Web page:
Round-Up: Comparison Testing of 22 Hard Disk Drives

A Stagnant Market?

Thanks to perpendicular recording (vertical magnetization for storage of individual data bits), data densities are expected to increase quickly (source: Seagate).

We believe it's a given that the hard disk industry must be judged at this point. Anybody who's been following the development of hard disks over the past few years has surely determined that neither real breakthroughs nor significant technology advances have occurred of late.

Drive rotation speeds have stagnated at 7,200 RPM, except for WD's Raptor; as a result, performance improvements in the past two years have been meager. Even capacity increases stalled for a long while following the introduction of 250 GB drives. Hitachi pushed that ceiling higher, first with its 400 GB and now with 500 GB drives, but this latter increase came about only by using five platters rather than the more customary four.

In 2002, somebody with a two-year-old hard disk could improve both capacity and performance noticeably by replacing the old drive with a new one. Today, swapping a two-year-old model for a current drive will probably increase overall capacity, but it won't improve performance much, if at all.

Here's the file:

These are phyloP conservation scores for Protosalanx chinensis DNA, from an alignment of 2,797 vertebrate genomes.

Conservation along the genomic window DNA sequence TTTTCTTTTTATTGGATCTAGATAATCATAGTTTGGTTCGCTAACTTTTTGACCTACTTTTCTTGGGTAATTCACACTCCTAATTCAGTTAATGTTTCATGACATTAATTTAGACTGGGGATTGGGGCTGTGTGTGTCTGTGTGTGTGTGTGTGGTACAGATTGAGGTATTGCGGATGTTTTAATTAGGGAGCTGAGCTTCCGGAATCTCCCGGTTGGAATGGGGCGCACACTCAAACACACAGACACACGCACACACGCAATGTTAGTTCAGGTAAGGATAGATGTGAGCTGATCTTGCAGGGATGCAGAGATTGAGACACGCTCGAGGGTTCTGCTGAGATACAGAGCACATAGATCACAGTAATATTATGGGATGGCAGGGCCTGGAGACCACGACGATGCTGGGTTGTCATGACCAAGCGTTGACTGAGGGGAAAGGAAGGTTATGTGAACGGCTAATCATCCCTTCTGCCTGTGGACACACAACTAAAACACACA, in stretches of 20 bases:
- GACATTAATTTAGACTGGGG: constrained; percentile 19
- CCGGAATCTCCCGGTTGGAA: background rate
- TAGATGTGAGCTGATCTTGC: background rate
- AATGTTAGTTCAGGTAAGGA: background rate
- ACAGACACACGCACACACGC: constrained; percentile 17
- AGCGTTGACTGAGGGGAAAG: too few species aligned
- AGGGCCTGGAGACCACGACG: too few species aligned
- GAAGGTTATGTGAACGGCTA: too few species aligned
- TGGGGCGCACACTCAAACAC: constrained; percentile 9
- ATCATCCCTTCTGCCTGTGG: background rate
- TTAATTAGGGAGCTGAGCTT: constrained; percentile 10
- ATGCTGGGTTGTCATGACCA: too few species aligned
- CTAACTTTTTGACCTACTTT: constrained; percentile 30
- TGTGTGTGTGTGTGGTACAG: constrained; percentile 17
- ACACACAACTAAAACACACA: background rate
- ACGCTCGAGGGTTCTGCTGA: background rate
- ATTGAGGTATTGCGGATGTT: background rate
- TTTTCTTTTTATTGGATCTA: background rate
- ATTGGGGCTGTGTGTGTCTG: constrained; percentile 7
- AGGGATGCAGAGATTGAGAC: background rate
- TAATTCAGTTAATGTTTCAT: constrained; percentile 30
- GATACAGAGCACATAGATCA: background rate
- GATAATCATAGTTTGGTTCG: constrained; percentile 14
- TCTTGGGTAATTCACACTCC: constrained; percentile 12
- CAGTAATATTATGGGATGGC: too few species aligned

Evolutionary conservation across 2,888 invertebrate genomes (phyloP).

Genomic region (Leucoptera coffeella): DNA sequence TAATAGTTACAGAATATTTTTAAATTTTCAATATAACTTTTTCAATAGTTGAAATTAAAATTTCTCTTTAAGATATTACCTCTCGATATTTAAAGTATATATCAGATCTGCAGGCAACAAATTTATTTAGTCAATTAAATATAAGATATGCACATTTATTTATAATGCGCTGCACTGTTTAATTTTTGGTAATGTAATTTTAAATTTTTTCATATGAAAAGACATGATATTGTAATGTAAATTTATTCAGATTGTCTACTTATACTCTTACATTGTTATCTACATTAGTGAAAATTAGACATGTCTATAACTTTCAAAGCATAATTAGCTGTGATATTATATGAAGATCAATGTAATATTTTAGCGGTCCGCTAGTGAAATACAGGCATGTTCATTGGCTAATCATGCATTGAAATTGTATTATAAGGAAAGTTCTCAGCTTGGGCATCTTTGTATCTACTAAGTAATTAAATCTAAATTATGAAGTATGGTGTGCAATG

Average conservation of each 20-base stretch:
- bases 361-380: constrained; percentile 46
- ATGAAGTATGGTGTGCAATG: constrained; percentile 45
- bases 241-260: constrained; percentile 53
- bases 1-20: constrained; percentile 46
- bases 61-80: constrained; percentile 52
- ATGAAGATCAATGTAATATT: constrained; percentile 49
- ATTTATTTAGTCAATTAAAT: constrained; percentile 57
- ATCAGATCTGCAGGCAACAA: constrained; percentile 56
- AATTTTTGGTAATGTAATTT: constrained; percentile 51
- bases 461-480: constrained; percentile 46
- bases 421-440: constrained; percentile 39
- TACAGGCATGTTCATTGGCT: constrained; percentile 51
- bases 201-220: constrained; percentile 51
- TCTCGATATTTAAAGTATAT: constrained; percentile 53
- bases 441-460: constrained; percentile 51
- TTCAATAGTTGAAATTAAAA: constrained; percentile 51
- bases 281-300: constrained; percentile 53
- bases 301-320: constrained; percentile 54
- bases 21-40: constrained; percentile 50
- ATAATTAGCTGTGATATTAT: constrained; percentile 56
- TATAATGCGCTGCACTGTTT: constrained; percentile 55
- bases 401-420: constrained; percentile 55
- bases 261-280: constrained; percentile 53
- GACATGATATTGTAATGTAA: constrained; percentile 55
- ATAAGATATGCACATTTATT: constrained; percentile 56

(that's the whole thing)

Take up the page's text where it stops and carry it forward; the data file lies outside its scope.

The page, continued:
The Future Is Coming: Perpendicular Recording

Storage of individual data elements occurs through the magnetization of tiny domains on the drive platter, organized into fixed-size data sectors on concentric tracks that radiate inward from a drive's outer edge. The orientation of individual storage domains had always been horizontal - that is, across the drive platter, parallel to its surface.

The continued miniaturization of hard disk storage domains has led to the "super paramagnetic effect," where individual magnetic storage elements influence neighboring ones, and can even reverse their polarity in some situations. This results in irrecoverable corruption and loss of data previously stored.

This issue has led to a limit in how densely data can be packed on hard drives. However, that barrier will be lifted in 2006, with the introduction of a vertical recording technology called perpendicular recording. As the name indicates, this changes grain orientation to make it perpendicular to the platter's surface, and enables significant increases in data density in the near term. By 2007, Hitachi predicts that it will have 3.5" drives with total capacity of 1 TB and 1" MicroDrives that hold 20 GB.